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Spotlight on exceptional members of myeloma community

Home/About Pat, Caregivers, Inspirational, Support/Spotlight on exceptional members of myeloma community

Spotlight on exceptional members of myeloma community

Writing Wednesday’s Patient Snapshot post about Howard and Teresa got me thinking.  I couldn’t help but reflect back on so many “myeloma friends” I’ve made in the past.

I wrote a blog post about this for the IMF back in the fall of 2012.  I never ran it here.  Allow me to share it with you now:

Support Group Leaders Wear Their Big Hearts and Hometown Pride on Their Sleeves

Pat's IMF headerMy life was deeply touched this fall by three special, hardworking couples: Karl and Lorraine Vollstedt, Howard and Teresa Martinson, and Harold and Sue VanDuyn. Each went out of their way to welcome me into their local myeloma support group community.

With the help of myeloma survivor Barb Davis, Karl and Lorraine are co-leaders of the Stillwater, Minnesota Multiple Myeloma Support Group. I met them when I attended my first ever support group meeting five years ago.

I am fond of telling anyone who will listen that the education I received—and the friendships I made there—helped save my life.

After a number of years, Karl is still alive and kicking. Myeloma and advancing years have taken their toll on Karl. And Lorraine recently had both knees replaced, along with a painful foot surgery. But you wouldn’t know it by talking with them—two of the most positive, upbeat people I have ever met

Lorraine was kind enough to invite me to stay with them during my recent visit north. I was scheduled to speak to a myeloma support group in Minneapolis, but I set up my schedule to allow me to spend a couple extra days with Karl.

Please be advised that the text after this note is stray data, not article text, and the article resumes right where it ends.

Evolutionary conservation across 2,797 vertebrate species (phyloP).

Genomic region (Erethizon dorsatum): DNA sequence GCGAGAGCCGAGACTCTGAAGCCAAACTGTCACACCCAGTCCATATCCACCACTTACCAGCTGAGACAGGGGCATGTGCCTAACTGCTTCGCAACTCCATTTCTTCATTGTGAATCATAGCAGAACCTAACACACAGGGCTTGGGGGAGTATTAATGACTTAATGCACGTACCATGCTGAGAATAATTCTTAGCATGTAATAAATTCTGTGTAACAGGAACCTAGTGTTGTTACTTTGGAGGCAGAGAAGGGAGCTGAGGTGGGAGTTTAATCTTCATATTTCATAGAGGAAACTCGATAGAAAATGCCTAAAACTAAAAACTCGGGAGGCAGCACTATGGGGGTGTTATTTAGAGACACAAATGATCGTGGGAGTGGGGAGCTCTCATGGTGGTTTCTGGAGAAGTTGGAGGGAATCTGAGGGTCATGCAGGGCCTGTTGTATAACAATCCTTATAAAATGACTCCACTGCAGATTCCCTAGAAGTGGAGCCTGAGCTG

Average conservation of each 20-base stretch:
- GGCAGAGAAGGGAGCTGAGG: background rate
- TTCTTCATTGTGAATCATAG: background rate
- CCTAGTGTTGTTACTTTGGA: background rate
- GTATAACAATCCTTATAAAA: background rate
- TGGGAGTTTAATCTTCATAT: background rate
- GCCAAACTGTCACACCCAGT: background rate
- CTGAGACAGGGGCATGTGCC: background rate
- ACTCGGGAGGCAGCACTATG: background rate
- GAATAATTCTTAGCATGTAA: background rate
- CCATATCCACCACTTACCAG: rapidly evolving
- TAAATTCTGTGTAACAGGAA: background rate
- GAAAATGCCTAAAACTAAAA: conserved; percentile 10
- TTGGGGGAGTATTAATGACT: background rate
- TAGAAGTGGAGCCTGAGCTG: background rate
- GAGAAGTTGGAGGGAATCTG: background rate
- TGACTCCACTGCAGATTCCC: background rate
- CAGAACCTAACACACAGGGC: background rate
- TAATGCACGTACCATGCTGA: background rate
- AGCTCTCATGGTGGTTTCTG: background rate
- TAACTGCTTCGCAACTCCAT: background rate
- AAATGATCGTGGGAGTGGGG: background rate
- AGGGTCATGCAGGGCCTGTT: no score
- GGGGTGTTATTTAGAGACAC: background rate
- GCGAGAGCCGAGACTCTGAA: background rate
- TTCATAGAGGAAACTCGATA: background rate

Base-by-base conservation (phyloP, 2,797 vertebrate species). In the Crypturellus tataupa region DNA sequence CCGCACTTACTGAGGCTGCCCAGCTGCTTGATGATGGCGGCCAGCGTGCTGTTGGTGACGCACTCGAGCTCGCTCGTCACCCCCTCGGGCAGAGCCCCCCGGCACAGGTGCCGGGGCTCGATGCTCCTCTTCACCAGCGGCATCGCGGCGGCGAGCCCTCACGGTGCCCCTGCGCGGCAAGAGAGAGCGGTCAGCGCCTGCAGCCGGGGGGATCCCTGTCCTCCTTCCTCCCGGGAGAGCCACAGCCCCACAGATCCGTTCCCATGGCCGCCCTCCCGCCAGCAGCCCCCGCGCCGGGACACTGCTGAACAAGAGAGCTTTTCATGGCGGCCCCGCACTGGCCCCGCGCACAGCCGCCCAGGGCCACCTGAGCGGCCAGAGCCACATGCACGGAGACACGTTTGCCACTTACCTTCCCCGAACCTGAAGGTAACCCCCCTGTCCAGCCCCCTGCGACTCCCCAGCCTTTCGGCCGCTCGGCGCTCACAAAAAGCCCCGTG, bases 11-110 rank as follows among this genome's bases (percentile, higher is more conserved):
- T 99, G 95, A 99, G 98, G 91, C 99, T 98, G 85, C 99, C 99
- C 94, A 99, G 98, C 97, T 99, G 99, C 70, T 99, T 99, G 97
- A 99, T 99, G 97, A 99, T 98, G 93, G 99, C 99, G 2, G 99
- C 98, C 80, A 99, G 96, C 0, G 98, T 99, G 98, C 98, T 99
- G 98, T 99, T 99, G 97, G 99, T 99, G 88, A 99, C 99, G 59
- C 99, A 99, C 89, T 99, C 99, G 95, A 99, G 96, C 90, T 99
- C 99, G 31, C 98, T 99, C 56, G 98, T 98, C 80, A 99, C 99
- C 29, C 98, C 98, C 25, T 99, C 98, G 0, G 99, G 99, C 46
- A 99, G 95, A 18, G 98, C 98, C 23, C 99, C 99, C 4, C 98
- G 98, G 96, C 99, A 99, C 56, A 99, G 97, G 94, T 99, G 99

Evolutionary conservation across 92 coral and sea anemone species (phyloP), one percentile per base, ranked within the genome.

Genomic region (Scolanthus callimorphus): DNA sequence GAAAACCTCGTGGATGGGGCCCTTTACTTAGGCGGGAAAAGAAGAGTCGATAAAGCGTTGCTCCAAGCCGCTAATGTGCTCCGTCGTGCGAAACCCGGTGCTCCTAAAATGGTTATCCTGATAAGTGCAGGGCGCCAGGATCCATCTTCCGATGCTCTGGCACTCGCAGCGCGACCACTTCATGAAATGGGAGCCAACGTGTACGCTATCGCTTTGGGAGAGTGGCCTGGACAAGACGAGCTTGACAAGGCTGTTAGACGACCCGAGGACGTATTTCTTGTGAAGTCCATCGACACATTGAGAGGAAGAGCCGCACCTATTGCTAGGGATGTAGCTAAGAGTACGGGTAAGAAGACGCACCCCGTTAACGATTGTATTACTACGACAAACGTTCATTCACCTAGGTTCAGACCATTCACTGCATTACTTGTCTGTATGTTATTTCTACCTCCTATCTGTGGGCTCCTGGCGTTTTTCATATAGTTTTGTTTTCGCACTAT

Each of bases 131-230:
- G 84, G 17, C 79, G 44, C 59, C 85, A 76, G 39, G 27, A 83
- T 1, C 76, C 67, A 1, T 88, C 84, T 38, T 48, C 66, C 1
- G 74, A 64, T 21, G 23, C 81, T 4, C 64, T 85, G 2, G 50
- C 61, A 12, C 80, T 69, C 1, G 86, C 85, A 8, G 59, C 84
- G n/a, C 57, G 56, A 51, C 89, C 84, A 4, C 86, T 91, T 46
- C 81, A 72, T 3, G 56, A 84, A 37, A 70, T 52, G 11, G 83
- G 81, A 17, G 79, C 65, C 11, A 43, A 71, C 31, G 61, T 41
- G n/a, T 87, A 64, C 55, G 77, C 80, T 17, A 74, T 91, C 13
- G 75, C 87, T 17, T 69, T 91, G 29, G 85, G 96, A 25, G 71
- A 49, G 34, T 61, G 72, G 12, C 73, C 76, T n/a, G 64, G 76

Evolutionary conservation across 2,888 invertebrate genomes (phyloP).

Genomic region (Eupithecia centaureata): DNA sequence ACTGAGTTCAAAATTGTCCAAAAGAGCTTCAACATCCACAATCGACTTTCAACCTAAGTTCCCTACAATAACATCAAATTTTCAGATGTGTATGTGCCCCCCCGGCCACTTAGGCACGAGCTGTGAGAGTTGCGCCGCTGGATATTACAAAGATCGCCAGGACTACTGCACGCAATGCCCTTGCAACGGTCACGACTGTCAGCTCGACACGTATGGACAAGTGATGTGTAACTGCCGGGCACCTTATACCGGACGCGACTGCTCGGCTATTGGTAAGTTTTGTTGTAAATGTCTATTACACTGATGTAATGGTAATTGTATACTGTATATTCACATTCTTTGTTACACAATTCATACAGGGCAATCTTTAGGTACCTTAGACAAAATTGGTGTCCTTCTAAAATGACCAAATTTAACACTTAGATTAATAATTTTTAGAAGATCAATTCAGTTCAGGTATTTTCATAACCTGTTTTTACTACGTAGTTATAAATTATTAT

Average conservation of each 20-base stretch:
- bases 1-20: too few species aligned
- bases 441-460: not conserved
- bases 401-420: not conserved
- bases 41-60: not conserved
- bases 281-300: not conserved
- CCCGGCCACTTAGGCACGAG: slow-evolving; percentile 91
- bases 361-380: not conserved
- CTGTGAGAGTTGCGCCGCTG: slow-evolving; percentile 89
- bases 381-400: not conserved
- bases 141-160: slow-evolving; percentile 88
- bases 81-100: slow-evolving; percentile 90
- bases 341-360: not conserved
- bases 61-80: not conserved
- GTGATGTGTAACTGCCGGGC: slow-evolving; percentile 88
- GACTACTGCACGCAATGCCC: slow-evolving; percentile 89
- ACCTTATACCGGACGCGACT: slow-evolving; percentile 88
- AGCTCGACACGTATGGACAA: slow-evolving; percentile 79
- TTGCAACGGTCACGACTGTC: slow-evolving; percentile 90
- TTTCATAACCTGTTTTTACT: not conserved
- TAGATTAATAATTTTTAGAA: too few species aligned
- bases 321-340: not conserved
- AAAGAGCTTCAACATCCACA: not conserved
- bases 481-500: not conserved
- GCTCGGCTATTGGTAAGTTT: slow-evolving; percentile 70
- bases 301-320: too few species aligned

We drove into the city for a tour of Target Field, the new Minnesota Twins’ ballpark. We visited a homeless center there, too; Karl is a member of their board of directors.

And speaking of homeless shelters, my new friends and support group leaders, Howard and Teresa, in Spokane, Washington, also help to run a shelter in nearby Coeur d’Alene, Idaho.

What?  Like dealing with their own cancer and helping other patients and caregivers—doesn’t keep them busy enough? Amazing!

I met Howard and Teresa—and our third couple, Harold and Sue—in Dallas at the IMF’s Support Group Summit. Harold had just introduced himself when he started bragging-up their hometown of Grand Rapids, Michigan. They invited me up to speak to their group and I eagerly accepted.  Even thought Grand Rapids is the state’s second largest city, there wasn’t a support group for myeloma patients anywhere to be found nearby. So of course, this energetic couple started one ten months ago.

With the help of the IMF, the new, fledgling group is already amazingly successful.  Over 40 patients, caregivers and family members somehow squeezed into a room in the world famous Gilda’s Club to hear my story on Monday. And Harold was right! Grand Rapids was a very impressive city, with new medical and research buildings rising everywhere.

But it’s the people that make Stillwater, Spokane and Grand Rapids so special. Everyone I met was warm and helpful.

Harold and SueHarold only recently recovered from a stem cell transplant, and some of his counts haven’t recovered.  But like Karl and Lorraine, you wouldn’t know it!  Harold may be the patient face of the new group, but Sue pulls everything together.  She’s the organizer.

Isn’t that always the case?  Behind most every helpful myeloma survivor, there is a dutiful caregiver that helps monitor their medications, gets them to appointments on time and helps emotionally hold things together.

At breakfast Tuesday, Harold started rattling-off examples of all the new myeloma friends the couple had made since starting their group.  Right back at you, Harold!  I hope I make the list.  I can’t imagine having better friends than Karl, Lorraine, Howard, Teresa, Harold and Sue!

Three exceptional patient/caregiver teams and support group leaders.  Six exceptional friends.

Funny how a cancer like multiple myeloma can bring out the best in people, isn’t it?

Amazing people like this are the norm in the myeloma community.  One of the silver linings that make our cancer a bit easier to live with.

Feel good and keep smiling!  Pat